“It used to be all about the search. With Facebook the paradigm is changing to the personalization of services. I know what you like, I know your preferences and can serve you as a customer like they used to in the old grocery stores. Facebook is developing into a huge database of preferences and enables services to be provided as if by a concierge in the hotel,” Land summarizes.

His outlook is that the Facebook share price will stabilize at $25 to $30. At this level an investment with a long-term perspective would be lucrative, he believes.

This post is brought to you by a Report from the magazine “NeueNachricht”

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Mittwoch, 23. Mai 2012

SMICS 2012 Amsterdam - Agenda

Day 1: Tuesday, July 10, 2012

10.14 - 10.30
Welcome – Conny Czymoch, moderator and anchorwoman of Phoenix TV
10.30 - 11.00
Social-Local-Mobile – How Data Is Changing Everything – Karl-Heinz Land, Chief Evangelist & Senior Vice President Social iCommerce, MicroStrategy
11.00 - 11.45
The End of Business as Usual and the Beginning of a New Era of Relevance – Brian Solis, Author and Principal Analyst Altimeter Group
11.45 - 12.15
Welcome to the real business: Management, Utilization and Integration of Social Media for Businesses – Prof. Peter Gentsch, Chief Analyst, Business Intelligence Group
12.15 - 13.15
Lunch and networking
13.15 - 14.00
Mobile Wave and the Impact on Our Businesses – Michael J. Saylor, CEO, MicroStrategy
14.00 - 14.45
Best Practice: 0 or 1 – Winners & Losers in a Digital World – Scott Galloway, CEO, L2 Think Tank
14.45 - 15.15
Coffee and networking
15.15 - 16.00
FC Barcelona – Best Practice in Sports Marketing, Merchandising and Facebook Commerce – Fernando Gonzalez, Senior Director Social Intelligence, MicroStrategy
16.00 - 16.40
Industry Cases – Best Practice TED-Style Presentation: Dennis Wedderkop (Vodafone/EOL), Michael Buck (DELL), Peter Mann (CDS/ UK Army), Ulf Valentin (HRS)
16.40 - 17.40
Panel Discussion: Brian Solis (Altimeter Group), Scott Galloway (L2), Prof. Peter Gentsch (Business Intelligence Group), Dennis Wedderkop(Vodafone/EOL), Michael J. Saylor (MicroStrategy), Michael Buck (DELL),Peter Mann (CDS/UK Army), Ulf Valentin (HRS), presenter: Karl-Heinz Land
17.40 - 18.15
Visionary Keynote: Social TV – The End of Television as We Know It? –Marco Seiler, CEO & founder of SYZYGY, and Ralf Rottmann, CTO & Managing Partner at GrandCentrix
MicroStrategy World 2012 Amsterdam Conference Party

Day 2: Wednesday, July 11, 2012

08.16 - 09.00
Breakfast Session: Social Network User Data – Legal Dos and Don’ts –Stefan C. Schicker, LL.M., Law Professional, SKW Schwarz Rechtsanwälte
09.00 - 09.45
Big Ideas and Brand Building: Storytelling in a Completely New Context –Andreas Trautmann, CEO McCann Worldgroup, and Matias Palm Jensen, Chief Innovation Officer, McCann-Erickson Europe
09.45 - 10.30
Standing Up and Standing Out – Martha Rogers, Author and Founding Partner of Peppers & Rogers
10.30 - 11.00
Coffee and networking
11.00 - 11.15
The NEXT Survey – Effective Strategies for a Social Media World – Dr. Alexander Rossmann, Research Associate, Institute of Marketing, University of St. Gallen
11.15 - 11.45
Marketing as a Service: Privacy and One-to-One Solutions – Two Sides of the Same Coin – Prof. Dr. Ralf T. Kreutzer, Berlin School of Economics and Law
11.45 - 12.30
5 Steps to Success – How to Integrate Facebook Data – Roland Fiege, Senior Director of Social Media, MicroStrategy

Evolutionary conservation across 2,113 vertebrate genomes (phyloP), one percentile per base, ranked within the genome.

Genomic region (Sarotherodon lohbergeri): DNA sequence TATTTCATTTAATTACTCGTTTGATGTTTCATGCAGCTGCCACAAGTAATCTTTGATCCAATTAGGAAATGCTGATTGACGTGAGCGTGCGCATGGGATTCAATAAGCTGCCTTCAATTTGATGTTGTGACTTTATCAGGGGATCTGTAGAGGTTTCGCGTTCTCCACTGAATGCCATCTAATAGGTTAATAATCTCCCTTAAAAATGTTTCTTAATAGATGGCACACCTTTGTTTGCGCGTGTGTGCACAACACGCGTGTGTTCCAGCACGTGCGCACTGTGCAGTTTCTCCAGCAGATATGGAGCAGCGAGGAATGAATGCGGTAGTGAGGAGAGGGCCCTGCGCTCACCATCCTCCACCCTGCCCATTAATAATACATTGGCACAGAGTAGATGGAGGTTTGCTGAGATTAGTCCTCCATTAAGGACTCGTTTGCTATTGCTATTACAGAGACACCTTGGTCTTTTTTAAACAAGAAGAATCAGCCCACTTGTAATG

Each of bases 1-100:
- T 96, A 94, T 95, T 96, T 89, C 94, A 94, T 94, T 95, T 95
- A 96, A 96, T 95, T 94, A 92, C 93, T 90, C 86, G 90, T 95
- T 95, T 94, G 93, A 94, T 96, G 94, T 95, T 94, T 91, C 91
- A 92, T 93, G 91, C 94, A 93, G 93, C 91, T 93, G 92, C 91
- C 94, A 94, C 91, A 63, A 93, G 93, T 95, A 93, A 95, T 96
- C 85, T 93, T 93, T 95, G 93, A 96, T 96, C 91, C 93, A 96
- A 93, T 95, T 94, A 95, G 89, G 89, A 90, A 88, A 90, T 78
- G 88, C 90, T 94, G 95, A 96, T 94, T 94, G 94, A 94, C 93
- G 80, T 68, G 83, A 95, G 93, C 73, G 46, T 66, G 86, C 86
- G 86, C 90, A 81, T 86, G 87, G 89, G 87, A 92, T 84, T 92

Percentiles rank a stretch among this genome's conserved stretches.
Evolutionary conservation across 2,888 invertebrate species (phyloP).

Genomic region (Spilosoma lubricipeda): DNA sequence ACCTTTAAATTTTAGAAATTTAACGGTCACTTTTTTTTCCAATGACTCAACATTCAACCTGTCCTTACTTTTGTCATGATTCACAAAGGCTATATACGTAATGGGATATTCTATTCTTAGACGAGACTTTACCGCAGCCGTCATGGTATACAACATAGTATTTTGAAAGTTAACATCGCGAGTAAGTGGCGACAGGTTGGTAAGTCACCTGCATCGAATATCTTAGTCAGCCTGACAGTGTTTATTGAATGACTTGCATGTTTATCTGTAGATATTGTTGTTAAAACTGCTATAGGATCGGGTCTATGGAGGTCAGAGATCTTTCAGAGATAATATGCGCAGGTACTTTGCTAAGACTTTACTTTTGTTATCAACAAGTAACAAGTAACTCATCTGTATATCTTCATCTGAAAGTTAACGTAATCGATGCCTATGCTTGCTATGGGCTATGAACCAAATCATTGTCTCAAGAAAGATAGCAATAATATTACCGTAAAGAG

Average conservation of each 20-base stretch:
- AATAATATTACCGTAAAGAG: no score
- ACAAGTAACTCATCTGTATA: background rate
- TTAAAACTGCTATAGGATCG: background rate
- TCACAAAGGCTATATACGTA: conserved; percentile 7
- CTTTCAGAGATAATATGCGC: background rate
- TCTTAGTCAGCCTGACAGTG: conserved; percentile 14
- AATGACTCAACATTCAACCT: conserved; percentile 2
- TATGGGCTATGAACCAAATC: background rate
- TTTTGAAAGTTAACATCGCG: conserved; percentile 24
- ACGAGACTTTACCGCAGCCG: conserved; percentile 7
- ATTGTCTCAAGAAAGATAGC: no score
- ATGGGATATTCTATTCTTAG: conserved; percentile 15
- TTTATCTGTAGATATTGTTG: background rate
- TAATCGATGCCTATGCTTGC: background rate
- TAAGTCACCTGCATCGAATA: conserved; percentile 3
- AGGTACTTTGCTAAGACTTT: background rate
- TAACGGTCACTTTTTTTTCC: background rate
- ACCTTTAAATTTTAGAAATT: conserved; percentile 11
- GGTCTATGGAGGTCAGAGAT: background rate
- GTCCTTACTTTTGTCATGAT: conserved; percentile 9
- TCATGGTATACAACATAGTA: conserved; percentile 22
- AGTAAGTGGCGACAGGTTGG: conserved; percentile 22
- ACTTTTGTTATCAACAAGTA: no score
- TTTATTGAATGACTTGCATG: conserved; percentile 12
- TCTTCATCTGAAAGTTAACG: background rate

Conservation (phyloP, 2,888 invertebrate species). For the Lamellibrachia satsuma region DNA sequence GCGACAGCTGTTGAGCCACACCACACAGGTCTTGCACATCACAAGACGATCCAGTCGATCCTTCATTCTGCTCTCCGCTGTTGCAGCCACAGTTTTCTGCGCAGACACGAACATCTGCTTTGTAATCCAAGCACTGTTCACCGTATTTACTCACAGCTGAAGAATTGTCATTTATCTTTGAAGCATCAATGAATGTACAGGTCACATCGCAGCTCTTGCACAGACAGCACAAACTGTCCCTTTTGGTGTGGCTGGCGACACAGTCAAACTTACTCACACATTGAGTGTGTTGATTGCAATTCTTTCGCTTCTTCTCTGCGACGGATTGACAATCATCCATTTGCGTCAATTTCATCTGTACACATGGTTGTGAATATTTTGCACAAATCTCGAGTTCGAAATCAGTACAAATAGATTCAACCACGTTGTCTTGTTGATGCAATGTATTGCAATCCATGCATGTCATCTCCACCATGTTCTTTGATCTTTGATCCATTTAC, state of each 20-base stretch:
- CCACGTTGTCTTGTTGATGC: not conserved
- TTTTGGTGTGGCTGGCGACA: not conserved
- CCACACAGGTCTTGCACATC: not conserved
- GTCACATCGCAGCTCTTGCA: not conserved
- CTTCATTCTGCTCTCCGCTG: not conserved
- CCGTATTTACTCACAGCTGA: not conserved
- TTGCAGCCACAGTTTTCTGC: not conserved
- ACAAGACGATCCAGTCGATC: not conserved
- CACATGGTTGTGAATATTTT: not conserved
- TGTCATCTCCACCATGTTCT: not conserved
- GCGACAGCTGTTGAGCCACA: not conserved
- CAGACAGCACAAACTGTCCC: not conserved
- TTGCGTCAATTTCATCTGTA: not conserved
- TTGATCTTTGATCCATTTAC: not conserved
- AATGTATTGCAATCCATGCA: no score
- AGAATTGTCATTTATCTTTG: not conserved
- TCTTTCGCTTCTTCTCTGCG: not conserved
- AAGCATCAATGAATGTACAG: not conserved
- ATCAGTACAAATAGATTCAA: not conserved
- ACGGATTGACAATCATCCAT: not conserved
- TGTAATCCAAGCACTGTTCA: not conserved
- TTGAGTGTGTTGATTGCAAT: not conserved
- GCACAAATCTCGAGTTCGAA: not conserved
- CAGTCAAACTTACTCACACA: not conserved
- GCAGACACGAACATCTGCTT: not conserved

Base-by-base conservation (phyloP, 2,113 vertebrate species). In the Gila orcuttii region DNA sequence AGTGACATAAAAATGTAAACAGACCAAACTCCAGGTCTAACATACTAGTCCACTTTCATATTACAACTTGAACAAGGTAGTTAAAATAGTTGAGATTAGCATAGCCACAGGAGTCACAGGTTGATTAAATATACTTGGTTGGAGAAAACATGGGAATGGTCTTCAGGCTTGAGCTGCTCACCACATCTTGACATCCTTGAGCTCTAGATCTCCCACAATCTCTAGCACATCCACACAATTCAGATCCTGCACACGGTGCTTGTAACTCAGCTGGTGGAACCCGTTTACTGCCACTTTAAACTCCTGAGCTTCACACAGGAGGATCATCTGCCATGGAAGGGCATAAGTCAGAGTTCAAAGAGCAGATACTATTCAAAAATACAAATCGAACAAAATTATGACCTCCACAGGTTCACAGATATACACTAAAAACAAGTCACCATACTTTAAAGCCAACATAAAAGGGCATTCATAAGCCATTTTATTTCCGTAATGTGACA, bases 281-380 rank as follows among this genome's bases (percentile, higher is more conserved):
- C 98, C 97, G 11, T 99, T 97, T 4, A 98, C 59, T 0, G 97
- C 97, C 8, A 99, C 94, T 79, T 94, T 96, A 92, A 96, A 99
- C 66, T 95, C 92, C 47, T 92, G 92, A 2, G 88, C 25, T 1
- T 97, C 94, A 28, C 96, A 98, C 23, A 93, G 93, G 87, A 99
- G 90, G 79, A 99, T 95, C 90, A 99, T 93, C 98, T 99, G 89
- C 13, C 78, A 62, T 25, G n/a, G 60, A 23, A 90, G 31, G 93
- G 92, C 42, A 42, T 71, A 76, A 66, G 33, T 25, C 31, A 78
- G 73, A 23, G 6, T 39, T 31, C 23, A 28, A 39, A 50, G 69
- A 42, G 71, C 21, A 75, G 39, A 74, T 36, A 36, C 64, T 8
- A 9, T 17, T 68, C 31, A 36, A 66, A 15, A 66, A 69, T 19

12.30 - 13.15
Panel Discussion: Stefan C. SchickerAndreas Trautmann (UM), Martha Rogers (Peppers & Rogers), Dr. Alexander Rossmann (University of St. Gallen), Prof. Dr. Ralf T. Kreutzer (Berlin School of Economics and Law),Roland Fiege (MicroStrategy), presenter: Karl-Heinz Land
13.15 - 14.15
Lunch and networking
14.15 - 15.30
14.15 - 18.00
Social Media Excellence Circle (SME ) + Thursday 12.07. 09.00 - 13.00

Smics2012_Invitation_Brochure_web.pdf Download this file


Montag, 21. Mai 2012

SMICS 2012 Amsterdam - A New World of Marketing

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Welcome to a new world of Marketing!

Discover how social media is heralding a new era in marketing. Discover at first hand how marketing is becoming a service and how you can already enjoy the benefits of this today. The future of marketing starts here! At SMICS 2012! (

Social Media is not an evolution for marketing and sales. It’s a revolution. We all know the massive numbers around Facebook’s ever-growing usage, but the challenge is now to turn conversations into business. Your fans do not necessarily want to see ads; they want valuable and personalized content, including offers and a VIP experience. Only if you know your customers well can you deliver relevant offers, and only if your customers trust you will they engage with your business.

The question is not whether or not to implement social media into your business strategy, the question is how well you will do so. After a successful SMICS event in 2011 we are again hosting Europe’s unique Social Media Marketing and iCommerce Summit to help you to kick off your corporate social media strategy NOW. You will meet visionaries and thought leaders as well as practitioners who share their experiences on how to monetize social media.

We will present exclusive industry case studies and are happy to discuss your specific questions regarding social media, Facebook fan analytics and segmentation. Alongside the visionaries, we have some of the world’s leading social media marketers joining us, so at the same event you’ll be able to see state-of-the art developments that will help you turn social media from a cost to a profit center. Come and join us on July 10 + 11 at SMICS 2012 in Amsterdam to meet and discuss with some of the most skilled and experienced professionals in the industry.

Please find here the agenda: